Debt Reduction Requries A Change of Attitude

So how did we change our attitudes about debt?? First, we came to recognize that a large amount of consumer debt really does make you a slave: to your lenders, your job, etc.? We didn’t want other people to be in control of how we spent our time and money, so we made the decision that we would work out a plan to eliminate our debt.

Second, we started to view our consumer debt as an enemy – an enemy that kept us from pursuing what we really wanted to in life.? This changed how we spent money.? We started to value our hard-earned money, and our time, more, and we didn’t want to give it all to our enemy: debt.? This in turn led to better spending decisions.

Third, we started to view ourselves as financially secure people.? This was vitally important, because when you’ve been broke all of your life, you tend to get comfortable and used to not having money.? When you get used to a lifestyle of being broke, it becomes very easy to shirk responsibility and convince yourself that it’s not your fault, you just don’t make enough, blah, blah, blah.? However, when you view yourself as a financial secure person who is wise with his/her money and time, it helps you to make spending decisions that allow you to move toward your financial goals.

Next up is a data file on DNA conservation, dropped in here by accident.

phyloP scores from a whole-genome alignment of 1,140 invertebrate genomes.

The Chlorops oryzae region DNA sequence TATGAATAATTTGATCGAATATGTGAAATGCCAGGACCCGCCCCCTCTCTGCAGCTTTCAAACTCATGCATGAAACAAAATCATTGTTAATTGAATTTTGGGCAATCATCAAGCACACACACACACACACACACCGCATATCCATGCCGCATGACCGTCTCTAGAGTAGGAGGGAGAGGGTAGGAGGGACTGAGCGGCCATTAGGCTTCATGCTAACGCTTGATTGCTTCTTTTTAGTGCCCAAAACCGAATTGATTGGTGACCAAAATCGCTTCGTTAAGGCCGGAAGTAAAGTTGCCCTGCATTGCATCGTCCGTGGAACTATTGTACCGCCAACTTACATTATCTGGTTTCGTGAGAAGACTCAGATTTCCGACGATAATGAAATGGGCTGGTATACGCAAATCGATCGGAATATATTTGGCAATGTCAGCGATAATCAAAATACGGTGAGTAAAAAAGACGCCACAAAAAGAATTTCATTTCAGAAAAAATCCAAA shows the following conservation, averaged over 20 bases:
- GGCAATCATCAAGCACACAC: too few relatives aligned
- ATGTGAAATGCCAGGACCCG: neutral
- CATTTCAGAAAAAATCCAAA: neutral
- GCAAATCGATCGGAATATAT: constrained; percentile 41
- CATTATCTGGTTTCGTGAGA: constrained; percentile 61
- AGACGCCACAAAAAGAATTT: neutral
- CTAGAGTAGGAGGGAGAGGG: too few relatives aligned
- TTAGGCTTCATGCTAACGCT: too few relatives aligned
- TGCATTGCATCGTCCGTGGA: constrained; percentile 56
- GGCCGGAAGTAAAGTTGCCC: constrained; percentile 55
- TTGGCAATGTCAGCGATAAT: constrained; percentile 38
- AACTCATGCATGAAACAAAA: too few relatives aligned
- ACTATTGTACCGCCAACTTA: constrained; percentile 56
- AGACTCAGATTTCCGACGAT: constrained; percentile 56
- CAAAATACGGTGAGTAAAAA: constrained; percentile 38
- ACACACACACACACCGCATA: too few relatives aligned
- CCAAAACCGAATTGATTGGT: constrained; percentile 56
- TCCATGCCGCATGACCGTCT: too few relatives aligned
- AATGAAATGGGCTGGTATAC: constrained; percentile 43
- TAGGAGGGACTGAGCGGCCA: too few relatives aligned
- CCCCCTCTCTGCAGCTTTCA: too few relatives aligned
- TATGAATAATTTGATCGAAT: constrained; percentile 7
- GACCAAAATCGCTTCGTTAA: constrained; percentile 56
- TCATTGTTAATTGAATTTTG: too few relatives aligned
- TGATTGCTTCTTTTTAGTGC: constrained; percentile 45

If you truly want your debt reduction or financially secure/independent plan to succeed, it has to start with the right attitude.? If a better and more secure financial life is on your list of goals, take some time today to assess what your attitude about debt and money has been in the past, and choose to have a new attitude: one that is committed to reach your goals of being free of debt.


Do you have a carefree attitude about your debt?? Do you have debt and feel that, on some level, it enslaves you? If you’re debt free now, what did it take for your attitude to get in the “right” place to attack it?



Photo courtesy of: Free Digital Photos





This post was featured on The Value Geek and Budget for Health.

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  1. debt debs says: